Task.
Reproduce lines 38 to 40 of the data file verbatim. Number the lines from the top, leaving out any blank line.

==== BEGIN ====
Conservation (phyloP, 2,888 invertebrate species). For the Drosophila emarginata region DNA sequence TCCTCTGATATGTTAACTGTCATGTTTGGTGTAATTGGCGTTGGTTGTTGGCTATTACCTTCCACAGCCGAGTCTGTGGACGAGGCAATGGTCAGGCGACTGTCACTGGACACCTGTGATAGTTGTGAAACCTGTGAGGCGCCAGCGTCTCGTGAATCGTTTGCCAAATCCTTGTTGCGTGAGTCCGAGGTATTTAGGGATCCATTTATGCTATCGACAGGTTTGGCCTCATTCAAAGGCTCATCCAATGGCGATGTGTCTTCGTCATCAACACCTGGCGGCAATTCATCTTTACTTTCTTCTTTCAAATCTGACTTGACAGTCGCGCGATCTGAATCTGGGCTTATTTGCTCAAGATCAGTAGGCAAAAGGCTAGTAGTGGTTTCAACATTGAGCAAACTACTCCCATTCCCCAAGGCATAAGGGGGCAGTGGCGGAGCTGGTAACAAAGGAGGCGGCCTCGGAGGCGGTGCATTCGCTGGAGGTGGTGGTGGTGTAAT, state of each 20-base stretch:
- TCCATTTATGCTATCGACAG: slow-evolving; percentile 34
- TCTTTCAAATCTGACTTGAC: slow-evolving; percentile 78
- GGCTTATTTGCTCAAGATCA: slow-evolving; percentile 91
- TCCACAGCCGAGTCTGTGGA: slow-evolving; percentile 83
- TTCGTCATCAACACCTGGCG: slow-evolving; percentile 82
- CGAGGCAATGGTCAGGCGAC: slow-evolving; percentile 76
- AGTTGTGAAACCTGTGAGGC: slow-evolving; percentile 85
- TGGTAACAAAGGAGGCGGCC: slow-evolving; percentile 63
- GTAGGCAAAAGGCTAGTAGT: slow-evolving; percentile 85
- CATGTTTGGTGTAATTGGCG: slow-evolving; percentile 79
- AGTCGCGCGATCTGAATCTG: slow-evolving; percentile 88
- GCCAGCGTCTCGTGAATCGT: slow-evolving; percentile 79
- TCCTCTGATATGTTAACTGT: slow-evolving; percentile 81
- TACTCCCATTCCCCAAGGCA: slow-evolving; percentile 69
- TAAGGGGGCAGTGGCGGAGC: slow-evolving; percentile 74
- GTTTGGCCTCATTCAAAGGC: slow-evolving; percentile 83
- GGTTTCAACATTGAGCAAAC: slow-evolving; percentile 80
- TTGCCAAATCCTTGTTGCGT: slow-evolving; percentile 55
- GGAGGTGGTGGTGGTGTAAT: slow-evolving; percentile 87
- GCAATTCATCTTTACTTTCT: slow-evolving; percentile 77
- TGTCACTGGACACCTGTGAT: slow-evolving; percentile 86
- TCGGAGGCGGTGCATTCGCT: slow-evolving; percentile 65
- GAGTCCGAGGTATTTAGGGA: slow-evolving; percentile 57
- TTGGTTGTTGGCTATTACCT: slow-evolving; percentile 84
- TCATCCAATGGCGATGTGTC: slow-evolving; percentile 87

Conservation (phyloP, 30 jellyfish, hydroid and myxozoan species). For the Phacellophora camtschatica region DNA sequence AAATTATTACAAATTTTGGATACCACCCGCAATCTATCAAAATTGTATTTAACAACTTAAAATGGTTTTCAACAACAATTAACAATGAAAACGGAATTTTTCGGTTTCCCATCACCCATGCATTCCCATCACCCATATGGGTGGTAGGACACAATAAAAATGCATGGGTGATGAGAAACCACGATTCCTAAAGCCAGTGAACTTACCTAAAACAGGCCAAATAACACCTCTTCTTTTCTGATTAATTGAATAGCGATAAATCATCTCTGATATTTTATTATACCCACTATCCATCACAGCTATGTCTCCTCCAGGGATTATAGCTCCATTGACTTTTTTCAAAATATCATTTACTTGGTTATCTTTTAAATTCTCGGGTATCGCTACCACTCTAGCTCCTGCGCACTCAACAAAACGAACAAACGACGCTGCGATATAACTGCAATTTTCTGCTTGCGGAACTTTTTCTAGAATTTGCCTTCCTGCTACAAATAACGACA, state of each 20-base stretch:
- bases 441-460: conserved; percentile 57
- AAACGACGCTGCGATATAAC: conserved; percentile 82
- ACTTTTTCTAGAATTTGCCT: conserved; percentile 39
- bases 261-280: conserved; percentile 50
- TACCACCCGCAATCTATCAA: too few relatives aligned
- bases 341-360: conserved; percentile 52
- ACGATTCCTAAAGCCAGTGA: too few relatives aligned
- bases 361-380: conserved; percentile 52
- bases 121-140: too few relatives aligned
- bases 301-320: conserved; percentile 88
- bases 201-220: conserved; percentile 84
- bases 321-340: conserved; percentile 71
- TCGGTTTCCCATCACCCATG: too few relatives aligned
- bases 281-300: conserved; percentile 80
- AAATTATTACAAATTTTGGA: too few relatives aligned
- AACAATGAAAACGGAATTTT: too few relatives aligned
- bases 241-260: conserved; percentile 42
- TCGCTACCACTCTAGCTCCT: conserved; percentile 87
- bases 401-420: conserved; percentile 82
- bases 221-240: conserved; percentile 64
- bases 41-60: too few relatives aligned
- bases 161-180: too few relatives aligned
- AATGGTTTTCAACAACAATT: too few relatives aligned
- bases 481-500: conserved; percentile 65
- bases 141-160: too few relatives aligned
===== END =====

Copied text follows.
- bases 201-220: conserved; percentile 84
- bases 321-340: conserved; percentile 71
- TCGGTTTCCCATCACCCATG: too few relatives aligned